Benedictine Monks came to Alabama from St. Vincent Archabbey in Latrobe, Pennsylvania, in the 1870’s. St. Vincent had been founded in the 1840’s from Metten Abbey in Bavaria, a monastery founded in the 8th Century. Most of the early Alabama monks were Bavarian natives and came primarily to serve German-speaking Catholic communities in the State. The town of Cullman was such a community and was settled in 1873 under the leadership of Colonel John G. Kullmann, a German refugee who arrived in America in 1866.
Arriving in Cullman in the 1880’s the monks established St. Bernard Abbey on September 29, 1891, named in honor of St. Bernard of Clairvaux, the famous eleventh-century French abbot and doctor of the Church. The new community chose its location because of the area’s healthy climate, rapid growth, and access to the mail railroad.
In the same year as the Abbey’s founding, the monks established St. Bernard Preparatory School on the outskirts of the city – on the grounds of the monastery. The school was chartered by the State of Alabama in February 1893, and though primarily a college preparatory school, including middle school grades, St. Bernard regularly conferred bachelor’s degrees.
Responding to local needs, in 1929 the Board of Trustees elected to establish a formal junior college program in addition to the high school; then some twenty years later the establishment of a senior college was accomplished. Also during its history St. Bernard has educated many young men for ordination to the priesthood through its seminary programs from high school through graduate studies. In 1962 the Board of Trustees made the decision to discontinue the preparatory school program. Post secondary education continued until May 13, 1979.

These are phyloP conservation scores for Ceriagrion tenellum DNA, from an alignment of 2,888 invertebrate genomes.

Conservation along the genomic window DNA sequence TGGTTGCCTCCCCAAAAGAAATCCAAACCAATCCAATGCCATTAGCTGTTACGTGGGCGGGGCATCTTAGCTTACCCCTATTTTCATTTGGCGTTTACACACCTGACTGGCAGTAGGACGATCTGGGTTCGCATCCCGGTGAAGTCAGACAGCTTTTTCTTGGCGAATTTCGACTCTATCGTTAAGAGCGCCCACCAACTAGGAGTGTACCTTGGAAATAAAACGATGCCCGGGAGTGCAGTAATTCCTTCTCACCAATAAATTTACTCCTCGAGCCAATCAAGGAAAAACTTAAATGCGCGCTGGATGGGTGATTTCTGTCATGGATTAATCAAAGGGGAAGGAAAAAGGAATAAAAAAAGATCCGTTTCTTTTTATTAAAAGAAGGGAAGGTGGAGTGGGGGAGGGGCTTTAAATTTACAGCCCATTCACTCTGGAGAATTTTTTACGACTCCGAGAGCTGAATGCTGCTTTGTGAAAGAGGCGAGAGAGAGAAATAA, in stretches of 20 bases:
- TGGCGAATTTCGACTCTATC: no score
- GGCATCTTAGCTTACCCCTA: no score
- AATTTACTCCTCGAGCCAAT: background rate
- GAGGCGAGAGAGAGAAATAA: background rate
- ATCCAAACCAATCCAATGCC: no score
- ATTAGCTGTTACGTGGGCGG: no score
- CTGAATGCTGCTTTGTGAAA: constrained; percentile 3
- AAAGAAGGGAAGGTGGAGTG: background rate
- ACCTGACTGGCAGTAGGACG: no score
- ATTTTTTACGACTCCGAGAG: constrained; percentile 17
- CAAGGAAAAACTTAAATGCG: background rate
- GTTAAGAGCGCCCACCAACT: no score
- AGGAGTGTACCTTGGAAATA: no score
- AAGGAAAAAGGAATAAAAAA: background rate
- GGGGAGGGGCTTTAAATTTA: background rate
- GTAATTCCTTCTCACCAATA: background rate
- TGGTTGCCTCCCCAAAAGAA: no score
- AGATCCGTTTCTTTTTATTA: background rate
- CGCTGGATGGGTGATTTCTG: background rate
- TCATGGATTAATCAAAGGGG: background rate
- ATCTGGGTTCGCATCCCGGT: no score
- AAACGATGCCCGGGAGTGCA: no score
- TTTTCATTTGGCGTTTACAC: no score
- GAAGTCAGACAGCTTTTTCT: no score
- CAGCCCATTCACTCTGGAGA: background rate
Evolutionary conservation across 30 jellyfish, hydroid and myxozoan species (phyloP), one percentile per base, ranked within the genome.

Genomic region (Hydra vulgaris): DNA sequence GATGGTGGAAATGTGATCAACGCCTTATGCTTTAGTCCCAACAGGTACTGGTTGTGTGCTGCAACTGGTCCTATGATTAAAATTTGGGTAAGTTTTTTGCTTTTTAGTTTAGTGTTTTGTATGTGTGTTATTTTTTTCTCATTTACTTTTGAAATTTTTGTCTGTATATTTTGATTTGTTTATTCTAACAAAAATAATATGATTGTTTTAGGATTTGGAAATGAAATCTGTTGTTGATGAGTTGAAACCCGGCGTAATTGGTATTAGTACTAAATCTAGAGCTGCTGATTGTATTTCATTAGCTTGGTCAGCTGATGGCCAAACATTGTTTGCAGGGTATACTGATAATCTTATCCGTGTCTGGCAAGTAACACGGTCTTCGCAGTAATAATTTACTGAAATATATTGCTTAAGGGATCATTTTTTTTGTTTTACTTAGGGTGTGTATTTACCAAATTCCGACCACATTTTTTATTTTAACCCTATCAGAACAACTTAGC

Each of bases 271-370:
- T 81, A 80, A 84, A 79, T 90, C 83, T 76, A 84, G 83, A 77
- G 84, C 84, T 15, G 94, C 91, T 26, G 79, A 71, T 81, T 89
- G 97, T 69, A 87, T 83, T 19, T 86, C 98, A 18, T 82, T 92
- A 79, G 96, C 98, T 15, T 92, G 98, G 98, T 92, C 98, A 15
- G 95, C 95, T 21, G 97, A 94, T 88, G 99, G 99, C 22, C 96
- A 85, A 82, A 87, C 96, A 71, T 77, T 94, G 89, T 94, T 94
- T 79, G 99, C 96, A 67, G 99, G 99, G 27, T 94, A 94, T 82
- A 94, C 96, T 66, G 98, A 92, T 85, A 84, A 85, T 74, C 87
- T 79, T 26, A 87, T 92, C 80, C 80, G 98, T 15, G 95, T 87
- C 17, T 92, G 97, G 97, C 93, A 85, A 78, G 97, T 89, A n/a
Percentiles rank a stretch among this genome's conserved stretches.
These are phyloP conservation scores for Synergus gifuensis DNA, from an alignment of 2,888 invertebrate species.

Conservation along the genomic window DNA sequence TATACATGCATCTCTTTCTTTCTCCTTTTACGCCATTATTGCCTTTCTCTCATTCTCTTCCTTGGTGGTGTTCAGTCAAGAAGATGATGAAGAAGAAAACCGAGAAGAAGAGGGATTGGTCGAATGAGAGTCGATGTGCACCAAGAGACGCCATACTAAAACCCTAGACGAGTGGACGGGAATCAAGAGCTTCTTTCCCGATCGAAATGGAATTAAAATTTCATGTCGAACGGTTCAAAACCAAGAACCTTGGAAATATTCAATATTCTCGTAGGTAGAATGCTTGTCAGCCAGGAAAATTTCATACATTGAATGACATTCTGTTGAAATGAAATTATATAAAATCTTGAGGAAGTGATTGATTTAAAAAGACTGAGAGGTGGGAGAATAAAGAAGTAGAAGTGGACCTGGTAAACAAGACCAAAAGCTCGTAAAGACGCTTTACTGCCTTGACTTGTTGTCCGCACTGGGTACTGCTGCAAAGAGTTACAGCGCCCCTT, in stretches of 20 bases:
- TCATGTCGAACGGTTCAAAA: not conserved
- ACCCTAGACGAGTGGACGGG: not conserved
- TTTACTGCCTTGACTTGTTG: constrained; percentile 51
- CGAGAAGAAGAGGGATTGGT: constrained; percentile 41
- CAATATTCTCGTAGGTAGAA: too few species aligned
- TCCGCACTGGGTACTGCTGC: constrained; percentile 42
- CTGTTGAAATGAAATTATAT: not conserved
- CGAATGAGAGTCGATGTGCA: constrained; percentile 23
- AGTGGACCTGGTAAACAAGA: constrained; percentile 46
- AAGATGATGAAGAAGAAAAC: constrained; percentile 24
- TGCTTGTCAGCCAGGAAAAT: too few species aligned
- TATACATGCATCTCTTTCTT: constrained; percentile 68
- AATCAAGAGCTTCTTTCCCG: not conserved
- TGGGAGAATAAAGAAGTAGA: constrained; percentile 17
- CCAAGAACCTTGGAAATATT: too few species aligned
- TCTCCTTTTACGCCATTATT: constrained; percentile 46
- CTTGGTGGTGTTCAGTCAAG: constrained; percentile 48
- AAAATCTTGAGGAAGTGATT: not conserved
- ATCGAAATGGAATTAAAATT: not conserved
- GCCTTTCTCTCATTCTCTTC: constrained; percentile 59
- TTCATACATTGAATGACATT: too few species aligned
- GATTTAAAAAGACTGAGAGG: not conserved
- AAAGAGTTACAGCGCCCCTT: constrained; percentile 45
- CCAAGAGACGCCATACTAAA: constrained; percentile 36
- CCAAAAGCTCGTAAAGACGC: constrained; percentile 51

In the autumn of 1984, St. Bernard returned to its origins with the re-opening of St. Bernard Preparatory School as a co-educational secondary school for residential and day students. In the Spring of 2007 the decision was made to admit seventh and eighth grade students to the new Middle School at St. Bernard in August of 2007, again returning to St. Bernard’s late 19th century roots and the Minims (Middle School) program that was in existence for decades. St. Bernard takes pride in its thousands of students who have shared in the Benedictine way at St. Bernard, the way of prayer and work, the way of knowledge and love.